|Role||Experimental interceptor aircraft|
|National origin||Soviet Union|
|Status||Terminated after losing competition to T-43 (Su-9)|
|Developed from||Mikoyan-Gurevich I-7|
|Developed into||Mikoyan-Gurevich Ye-150 family|
The Mikoyan-Gurevich I-75 was the final design of a series of three experimental swept-wing interceptors developed from the Mikoyan-Gurevich I-3 airframe developed by the Mikoyan-Gurevich design bureau in the Soviet Union in the mid-late 1950s. All the aircraft in the I-3 program were affected by delays in the development of the Klimov VK-3 turbojet engine, its cancellation and ultimate replacement by the Lyulka AL-7F turbojet engine.
Design and development
The I-75 was a re-engined and radar-equipped version of the experimental I-7 Mach 2 class aircraft. Work on the I-7U started in early 1956, as a development of the proposed Klimov VK-3 (82.37 kN (18,518.83 lbf) thrust) turbojet powered I-3 prototype fighter. The airframe of the I-3 was modified for the larger and more powerful Lyulka AL-7F after-burning turbojet engine. A short test flight programme ended on 24 January 1958, after which the prototype was rebuilt into the I-75 by fitting an AL-7F-1 that delivered "dry" thrust of 6240 kg and 9215 kg with afterburner and modifying the nose to accept the Uragan-5 radar intercept system.
The maiden flight of I-75 took part on 28 April 1958. The Uragan-5B radar was fitted on 15 May 1958 and the tests continued from 25 December 1958.
Despite its excellent performance the I-75 constantly suffered from development delays and the I-75 programme was terminated on 11 May 1959.
Production contracts were placed for the contemporary Sukhoi T-43 (the Su-9 prototype), as Sukhoi were able to develop this interceptor faster due to its high commonality with the Su-7 tactical fighter.
The armament of the I-75 consisted of two beam-riding long-range Kaliningrad K-8 missiles. So equipped, I-75 became a part of the Uragan automated interception system for which it served as a testbed for some time (more research being conducted on the much faster Ye-150 series delta-winged Mach 2.5+ class planes).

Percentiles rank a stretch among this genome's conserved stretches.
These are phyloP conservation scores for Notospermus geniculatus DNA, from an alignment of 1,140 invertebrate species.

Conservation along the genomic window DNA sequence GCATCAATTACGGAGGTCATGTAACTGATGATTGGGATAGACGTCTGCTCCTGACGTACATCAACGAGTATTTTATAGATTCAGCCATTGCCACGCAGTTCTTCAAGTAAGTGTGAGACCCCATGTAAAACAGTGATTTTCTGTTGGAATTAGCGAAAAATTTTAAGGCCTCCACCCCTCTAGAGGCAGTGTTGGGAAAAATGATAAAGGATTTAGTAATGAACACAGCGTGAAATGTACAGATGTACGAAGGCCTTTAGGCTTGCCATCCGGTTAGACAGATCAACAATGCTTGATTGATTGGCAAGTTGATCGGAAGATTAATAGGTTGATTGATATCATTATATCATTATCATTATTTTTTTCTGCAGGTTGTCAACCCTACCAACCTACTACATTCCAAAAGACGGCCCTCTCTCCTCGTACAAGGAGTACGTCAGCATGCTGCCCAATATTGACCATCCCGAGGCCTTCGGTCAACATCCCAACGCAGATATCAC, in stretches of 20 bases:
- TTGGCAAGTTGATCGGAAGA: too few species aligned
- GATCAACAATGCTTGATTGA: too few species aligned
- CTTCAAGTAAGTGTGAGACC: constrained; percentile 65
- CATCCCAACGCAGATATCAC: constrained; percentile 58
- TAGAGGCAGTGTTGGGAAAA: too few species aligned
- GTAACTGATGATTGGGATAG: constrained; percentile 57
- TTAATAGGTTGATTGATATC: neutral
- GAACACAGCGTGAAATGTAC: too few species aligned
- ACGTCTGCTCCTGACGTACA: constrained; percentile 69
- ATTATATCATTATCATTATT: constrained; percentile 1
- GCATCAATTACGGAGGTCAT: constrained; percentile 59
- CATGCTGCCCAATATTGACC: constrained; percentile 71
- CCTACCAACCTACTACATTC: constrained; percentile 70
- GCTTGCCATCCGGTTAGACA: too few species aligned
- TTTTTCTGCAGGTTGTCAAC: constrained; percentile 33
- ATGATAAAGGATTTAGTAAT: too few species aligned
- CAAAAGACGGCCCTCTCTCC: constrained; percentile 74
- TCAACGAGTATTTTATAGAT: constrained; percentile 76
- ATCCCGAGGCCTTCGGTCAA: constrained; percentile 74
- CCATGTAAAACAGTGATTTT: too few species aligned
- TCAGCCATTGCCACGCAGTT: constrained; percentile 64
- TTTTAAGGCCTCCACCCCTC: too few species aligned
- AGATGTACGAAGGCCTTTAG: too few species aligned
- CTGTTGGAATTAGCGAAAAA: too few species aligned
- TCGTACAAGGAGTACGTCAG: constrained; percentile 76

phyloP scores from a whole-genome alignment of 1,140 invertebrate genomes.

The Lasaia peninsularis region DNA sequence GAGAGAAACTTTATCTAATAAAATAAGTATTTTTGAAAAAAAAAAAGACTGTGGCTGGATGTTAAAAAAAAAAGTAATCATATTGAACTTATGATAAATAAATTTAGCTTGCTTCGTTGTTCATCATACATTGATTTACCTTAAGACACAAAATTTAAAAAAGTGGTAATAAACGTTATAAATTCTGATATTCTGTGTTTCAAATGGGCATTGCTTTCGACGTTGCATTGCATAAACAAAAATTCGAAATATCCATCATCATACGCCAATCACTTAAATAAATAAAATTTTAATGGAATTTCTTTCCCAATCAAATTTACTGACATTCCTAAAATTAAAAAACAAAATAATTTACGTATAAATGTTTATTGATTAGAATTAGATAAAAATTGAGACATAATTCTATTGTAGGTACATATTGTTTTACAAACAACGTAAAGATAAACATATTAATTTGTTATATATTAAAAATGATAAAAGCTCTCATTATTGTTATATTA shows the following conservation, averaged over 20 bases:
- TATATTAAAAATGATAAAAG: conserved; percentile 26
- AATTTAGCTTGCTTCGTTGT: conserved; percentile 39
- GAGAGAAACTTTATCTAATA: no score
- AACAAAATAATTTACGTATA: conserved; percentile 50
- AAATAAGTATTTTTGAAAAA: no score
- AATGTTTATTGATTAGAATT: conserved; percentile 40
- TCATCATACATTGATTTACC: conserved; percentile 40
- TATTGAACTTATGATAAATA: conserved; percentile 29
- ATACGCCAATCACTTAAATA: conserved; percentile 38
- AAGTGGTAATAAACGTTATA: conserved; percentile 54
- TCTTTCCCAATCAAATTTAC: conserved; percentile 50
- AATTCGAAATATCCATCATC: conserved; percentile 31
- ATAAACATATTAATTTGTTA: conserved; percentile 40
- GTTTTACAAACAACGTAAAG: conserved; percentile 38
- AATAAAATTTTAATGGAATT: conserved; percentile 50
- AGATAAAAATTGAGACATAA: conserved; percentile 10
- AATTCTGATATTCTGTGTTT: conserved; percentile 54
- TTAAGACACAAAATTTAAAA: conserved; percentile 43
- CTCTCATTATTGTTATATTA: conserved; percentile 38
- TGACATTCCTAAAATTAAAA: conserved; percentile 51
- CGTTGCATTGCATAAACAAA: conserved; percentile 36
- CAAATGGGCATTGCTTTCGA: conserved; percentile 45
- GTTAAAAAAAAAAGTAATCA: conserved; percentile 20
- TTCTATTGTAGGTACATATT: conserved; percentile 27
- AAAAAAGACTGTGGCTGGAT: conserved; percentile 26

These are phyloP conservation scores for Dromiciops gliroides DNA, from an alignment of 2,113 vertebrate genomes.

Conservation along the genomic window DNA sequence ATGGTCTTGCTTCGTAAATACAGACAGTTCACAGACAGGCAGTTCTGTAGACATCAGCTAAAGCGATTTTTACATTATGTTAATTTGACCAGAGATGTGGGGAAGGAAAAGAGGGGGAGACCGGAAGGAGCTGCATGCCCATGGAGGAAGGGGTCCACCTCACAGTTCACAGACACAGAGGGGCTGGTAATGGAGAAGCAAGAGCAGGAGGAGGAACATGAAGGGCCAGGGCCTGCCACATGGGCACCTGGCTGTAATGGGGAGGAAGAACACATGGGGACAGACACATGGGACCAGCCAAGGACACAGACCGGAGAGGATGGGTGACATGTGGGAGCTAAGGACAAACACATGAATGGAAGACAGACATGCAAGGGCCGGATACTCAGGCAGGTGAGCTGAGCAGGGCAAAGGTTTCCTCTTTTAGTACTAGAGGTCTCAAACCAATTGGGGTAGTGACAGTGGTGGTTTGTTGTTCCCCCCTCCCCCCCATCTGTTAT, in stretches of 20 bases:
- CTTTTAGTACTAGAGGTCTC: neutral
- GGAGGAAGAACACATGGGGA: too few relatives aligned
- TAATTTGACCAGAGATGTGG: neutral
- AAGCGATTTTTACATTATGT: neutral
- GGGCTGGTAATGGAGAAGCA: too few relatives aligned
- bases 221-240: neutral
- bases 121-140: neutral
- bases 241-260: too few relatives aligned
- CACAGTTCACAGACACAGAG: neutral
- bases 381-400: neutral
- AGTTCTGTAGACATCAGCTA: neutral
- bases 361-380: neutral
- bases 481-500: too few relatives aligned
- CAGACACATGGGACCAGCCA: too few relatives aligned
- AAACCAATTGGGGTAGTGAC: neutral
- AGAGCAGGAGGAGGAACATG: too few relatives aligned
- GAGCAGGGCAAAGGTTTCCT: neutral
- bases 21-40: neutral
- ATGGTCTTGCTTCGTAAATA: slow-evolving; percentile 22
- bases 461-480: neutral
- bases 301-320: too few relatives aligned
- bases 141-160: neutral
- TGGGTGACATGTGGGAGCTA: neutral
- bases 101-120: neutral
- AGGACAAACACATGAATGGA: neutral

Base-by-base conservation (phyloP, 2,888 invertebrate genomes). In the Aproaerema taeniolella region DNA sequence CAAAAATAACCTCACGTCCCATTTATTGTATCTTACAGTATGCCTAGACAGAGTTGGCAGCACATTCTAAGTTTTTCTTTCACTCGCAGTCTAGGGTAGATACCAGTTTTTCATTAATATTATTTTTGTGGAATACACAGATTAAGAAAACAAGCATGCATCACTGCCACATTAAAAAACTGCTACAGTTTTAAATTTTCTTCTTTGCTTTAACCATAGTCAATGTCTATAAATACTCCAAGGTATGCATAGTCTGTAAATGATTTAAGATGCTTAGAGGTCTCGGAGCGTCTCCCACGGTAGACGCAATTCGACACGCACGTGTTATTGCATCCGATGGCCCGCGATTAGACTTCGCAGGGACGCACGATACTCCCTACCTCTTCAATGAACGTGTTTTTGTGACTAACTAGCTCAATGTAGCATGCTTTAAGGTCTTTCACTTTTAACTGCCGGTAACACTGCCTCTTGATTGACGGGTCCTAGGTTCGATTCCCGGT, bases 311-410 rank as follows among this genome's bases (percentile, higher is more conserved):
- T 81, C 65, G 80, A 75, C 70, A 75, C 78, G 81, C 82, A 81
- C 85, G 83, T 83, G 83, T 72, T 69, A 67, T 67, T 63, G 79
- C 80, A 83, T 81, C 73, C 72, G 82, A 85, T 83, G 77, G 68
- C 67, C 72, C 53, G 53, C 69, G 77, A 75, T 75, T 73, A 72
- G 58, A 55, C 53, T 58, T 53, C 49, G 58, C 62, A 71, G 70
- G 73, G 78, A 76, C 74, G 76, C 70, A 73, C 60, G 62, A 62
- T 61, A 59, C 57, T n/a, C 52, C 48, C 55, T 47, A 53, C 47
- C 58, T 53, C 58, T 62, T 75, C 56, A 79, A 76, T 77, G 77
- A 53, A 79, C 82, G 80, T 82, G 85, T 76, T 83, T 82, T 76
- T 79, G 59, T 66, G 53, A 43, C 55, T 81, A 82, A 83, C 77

The Uragan-5 was the first Soviet radar system with head-on attack capability; maximum detection range was 30 km (19 mi) and acquisition range was up to 20 km (12 mi).
The Uragan complex was designed to automatically guide the interceptor to its target, perform the attack, and withdrawal from action. Apart from the radar and the aircraft, the system consisted of a 345 km (214 mi) range ground radar, digital control computer, data acquisition and processing equipment, and an autopilot. The system was expected to be able to intercept bombers flying at 10 to 25 km (16 mi) altitude at 1600–2000 km/h; the interception was to take place within a 120 km (75 mi) radius from the aircraft base.
Data from MiG: Fifty Years of Secret Aircraft Design
- Crew: 1
- Length: 18.28 m (59 ft 11½ in)
- Wingspan: 9.98 m (32 ft 8¾ in)
- Height: ()
- Wing area: 31.90 m² (343 ft²)
- Empty weight: 8,274 kg (18,235 lb)
- Loaded weight: 10,950 kg (24,135 lb)
- Max. takeoff weight: 11,470 kg (25,280 lb)
- Powerplant: 1 × Lyulka AL-7F-1 turbojet, 61.55 kN (13,800 lbf)
- Maximum speed: Mach 1.66 (2,050 km/h; 1,273 mph) at 11,400 m (42,300 ft)
- Range: 1,470 km (913 mi; 794 nmi) at 12,000 m (39,360 ft)
- Service ceiling: 21,000 m (68,900 ft)
- Climb to 6,000 m (19,700 ft): 56 s
- Climb to 11,000 m (36,100 ft): 3 min 3 sec
Notes and references
- Gunston, Bill, The Osprey Encyclopedia of Russian Aircraft 1875–1995. London: Osprey, 1995. ISBN 1-85532-405-9.
- Belyakov, R.A and J. Marmain. MiG:Fifty Years of Secret Aircraft Design. Shrewsbury, UK: Airlife, 1994. ISBN 1-85310-488-4.
- Gordon, Yefim. Sukhoi Interceptor. Hinkley, Midland. 2004. ISBN 1-85780-180-6
- Gordon, Yefim & Komissarov, Dmitry. OKB Mikoyan. Hinkley, Midland. 2009. ISBN 978-1-85780-307-5
- Gordon, Yefim. Soviet Heavy Interceptors. Hinkley: Midland, 2004. ISBN 1-85780-191-1
- Antonov,Vladimir & Gordon, Yefim & others. OKB Sukho. Leicester. Midland. 1996. ISBN 1-85780-012-5